St. Sabinus, Bishop of Assisium, and His Companions, Martyrs
Abridged from their acts in Baluze and Baronius.
THE CRUEL edicts of Dioclesian and Maximian, against the Christians, being published in the year 303, Sabinus, bishop of Assisium, and several of his clergy, were apprehended and kept in custody till Venustianus, the governor of Etruria and Umbria, came thither. Upon his arrival in that city, he caused the hands of Sabinus, who had made a glorious confession of his faith before him, to be cut off; and his two deacons, Marcellus and Exuperantius, to be scourged, beaten with clubs, and torn with iron nails or broad tenters, under which torments they both expired. Sabinus is said to have cured a blind boy; and a weakness in the eyes of Venustianus himself, who was thereupon converted, and afterwards beheaded for the faith. Lucius, his successor, commanded Sabinus to be beaten to death with clubs at Spoleto. The martyr was buried a mile from that city; but his relics have been since translated to Faënza. St. Gregory the Great 1 speaks of a chapel built in his honour near Fermo, in which he placed some of his relics which he had obtained from Chrysanthus, bishop of Spoleto. These martyrs are mentioned on this day in Ado, Usuard, and the Roman Martyrology. 1
How powerfully do the martyrs cry out to us by their example, exhorting us to despise a false and wicked world! What have all the philosophers and princes found by all their researches and efforts in quest of happiness in it! They only fell from one precipice into another. Departing from its true centre they sought it in every other object, but in their pursuits only wandered further and further from it. A soul can find no rest in creatures. How long then shall we suffer ourselves to be seduced in their favour! be always deceived, yet always ready to deceive ourselves again! How long shall we give false names to objects round about us, and imagine a virtue in them which they have not! Is not the experience of near six thousand years enough to undeceive us! Let the light of heaven, the truths of the gospel, shine upon us, and the illusions of the world and our senses will disappear. But were the goods and evils of the world real, they can have no weight if they are compared with eternity. They are contemptible, because transient and momentary. In this light the martyrs viewed them. Who is not strongly affected with reading the epitaph which the learned Antony Castalio composed for himself, and which is engraved upon his tomb in the cathedral of Florence. 2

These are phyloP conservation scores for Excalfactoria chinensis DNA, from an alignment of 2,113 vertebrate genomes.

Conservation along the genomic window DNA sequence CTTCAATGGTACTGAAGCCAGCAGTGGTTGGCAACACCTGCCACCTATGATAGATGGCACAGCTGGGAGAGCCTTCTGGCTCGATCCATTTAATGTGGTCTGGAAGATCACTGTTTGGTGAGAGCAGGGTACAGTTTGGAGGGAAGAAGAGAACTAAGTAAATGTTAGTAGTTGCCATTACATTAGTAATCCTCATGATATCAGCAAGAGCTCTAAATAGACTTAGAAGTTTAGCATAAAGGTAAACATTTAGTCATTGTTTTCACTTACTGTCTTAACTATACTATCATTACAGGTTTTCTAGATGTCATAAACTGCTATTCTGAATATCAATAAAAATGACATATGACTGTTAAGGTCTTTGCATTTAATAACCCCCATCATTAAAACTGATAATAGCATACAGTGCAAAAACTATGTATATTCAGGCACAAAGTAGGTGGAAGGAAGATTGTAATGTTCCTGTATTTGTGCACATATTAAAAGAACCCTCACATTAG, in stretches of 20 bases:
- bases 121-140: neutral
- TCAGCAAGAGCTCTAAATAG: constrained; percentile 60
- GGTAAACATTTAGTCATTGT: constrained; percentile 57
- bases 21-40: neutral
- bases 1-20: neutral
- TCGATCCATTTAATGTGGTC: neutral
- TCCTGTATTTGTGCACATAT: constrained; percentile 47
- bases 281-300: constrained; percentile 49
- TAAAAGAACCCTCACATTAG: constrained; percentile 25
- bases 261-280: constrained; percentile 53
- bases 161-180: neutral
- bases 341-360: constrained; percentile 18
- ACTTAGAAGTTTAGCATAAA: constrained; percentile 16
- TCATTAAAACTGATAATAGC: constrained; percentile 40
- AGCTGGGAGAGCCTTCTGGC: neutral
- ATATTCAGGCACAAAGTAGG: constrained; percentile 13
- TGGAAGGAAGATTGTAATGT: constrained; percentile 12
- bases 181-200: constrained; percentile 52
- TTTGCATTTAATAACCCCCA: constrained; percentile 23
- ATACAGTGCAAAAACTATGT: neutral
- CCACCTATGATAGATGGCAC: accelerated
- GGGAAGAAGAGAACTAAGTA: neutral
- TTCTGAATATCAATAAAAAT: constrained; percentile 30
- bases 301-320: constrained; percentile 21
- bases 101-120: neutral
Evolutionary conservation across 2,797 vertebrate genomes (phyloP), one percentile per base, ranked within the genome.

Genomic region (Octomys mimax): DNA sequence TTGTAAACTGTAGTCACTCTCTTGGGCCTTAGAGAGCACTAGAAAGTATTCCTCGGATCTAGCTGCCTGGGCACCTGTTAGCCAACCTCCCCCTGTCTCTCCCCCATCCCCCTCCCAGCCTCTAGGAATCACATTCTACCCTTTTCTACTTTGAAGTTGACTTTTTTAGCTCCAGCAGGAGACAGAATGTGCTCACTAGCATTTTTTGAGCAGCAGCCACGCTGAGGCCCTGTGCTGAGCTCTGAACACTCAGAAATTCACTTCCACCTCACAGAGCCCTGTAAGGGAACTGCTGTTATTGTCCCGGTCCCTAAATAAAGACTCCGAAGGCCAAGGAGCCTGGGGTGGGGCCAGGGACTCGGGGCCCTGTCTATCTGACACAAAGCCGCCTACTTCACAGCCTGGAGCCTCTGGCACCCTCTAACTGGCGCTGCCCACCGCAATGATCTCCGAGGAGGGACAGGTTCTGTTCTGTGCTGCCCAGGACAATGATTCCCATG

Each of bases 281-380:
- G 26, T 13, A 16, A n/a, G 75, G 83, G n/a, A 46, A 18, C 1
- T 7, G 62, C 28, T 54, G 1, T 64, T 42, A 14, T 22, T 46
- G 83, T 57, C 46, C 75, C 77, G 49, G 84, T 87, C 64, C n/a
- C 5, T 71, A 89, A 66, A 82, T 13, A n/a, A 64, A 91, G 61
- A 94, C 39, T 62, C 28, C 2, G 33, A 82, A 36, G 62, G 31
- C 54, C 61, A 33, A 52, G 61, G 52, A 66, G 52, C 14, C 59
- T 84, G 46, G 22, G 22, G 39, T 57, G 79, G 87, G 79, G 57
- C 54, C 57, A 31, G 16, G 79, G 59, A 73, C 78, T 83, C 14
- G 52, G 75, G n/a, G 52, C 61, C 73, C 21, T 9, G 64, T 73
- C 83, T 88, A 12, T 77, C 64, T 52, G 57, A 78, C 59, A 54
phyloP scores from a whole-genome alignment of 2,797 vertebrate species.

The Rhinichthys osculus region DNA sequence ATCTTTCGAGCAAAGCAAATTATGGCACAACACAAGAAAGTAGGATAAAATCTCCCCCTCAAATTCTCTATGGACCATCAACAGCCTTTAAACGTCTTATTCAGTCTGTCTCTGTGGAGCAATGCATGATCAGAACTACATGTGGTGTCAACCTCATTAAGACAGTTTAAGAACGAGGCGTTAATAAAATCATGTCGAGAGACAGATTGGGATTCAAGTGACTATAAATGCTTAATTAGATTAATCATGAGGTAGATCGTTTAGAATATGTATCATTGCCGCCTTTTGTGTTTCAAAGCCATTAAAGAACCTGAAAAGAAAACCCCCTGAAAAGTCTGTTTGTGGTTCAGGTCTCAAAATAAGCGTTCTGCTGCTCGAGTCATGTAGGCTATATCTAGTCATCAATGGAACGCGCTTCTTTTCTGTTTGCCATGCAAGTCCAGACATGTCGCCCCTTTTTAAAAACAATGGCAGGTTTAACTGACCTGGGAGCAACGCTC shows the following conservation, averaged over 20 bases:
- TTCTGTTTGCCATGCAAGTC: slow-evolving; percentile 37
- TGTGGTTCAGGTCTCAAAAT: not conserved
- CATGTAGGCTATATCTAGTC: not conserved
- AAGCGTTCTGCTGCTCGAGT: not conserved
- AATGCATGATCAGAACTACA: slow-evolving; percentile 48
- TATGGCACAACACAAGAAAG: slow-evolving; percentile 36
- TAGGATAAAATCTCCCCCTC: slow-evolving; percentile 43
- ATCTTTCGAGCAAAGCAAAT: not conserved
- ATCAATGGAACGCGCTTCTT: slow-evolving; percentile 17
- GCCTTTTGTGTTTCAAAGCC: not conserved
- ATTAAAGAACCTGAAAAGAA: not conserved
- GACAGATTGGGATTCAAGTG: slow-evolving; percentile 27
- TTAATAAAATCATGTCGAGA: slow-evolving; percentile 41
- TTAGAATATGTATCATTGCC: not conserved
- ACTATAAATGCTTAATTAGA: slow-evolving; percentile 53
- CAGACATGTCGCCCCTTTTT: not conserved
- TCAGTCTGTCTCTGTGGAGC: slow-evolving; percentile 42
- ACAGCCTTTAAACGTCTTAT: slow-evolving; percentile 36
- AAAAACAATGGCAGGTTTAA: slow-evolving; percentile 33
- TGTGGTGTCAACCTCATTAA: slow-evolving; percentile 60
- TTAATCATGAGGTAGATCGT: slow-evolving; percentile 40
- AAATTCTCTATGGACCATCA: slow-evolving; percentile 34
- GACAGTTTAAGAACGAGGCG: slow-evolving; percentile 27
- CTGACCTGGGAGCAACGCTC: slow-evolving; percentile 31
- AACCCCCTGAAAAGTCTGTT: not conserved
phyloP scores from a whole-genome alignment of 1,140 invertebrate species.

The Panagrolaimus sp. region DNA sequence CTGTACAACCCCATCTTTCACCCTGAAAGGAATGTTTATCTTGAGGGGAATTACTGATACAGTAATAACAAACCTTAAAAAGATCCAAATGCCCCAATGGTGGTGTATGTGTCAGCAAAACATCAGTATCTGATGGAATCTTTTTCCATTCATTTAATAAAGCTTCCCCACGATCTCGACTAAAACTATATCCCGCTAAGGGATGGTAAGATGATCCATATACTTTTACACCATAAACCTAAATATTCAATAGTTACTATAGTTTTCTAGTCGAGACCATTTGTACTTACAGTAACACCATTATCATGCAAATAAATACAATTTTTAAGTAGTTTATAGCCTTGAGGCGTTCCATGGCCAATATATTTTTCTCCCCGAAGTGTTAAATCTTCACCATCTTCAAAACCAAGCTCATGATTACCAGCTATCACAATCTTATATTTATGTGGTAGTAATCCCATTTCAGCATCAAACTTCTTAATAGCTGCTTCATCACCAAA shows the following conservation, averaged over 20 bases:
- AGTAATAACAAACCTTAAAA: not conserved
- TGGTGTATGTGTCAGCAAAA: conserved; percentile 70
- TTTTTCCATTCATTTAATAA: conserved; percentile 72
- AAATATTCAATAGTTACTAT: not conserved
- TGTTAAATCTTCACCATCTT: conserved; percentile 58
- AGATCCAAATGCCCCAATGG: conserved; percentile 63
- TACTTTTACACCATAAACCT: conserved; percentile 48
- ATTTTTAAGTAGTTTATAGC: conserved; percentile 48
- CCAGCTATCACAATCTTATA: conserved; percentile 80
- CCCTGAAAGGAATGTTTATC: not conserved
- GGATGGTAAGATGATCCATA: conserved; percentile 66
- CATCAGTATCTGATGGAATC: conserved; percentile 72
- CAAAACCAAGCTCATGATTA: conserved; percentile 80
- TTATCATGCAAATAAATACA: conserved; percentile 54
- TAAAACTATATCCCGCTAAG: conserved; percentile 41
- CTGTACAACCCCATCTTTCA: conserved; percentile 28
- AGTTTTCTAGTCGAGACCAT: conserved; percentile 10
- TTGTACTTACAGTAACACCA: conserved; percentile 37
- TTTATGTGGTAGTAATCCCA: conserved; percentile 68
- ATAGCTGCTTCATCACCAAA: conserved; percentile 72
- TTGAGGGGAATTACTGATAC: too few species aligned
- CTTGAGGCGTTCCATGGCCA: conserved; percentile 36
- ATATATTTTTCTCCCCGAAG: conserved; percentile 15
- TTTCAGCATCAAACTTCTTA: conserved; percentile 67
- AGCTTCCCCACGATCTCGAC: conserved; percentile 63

That peace and rest, now in the silent grave,
At length I taste, which life, oh! never gave.
Pain, labour, sickness, tortures, anxious cares,
Grim death, fasts, watchings, strife, and racking fears,
Adieu! my joys at last are ever crowned;
And what I hop’d so long, my soul hath found.
Note 1. L. 7, ep. 72, 73; l. 11, ep. 20. [back]
Quam vivens nunquam potui gustare quietem,
Mortuus in solida jam statione fruor:
Passio, cura, labor, mors, tandem et pugna recessit,
Corporea; et solum mens quod avebat, habet.
Rev. Alban Butler (1711–73). Volume XII: December.
The Lives of the Saints. 1866.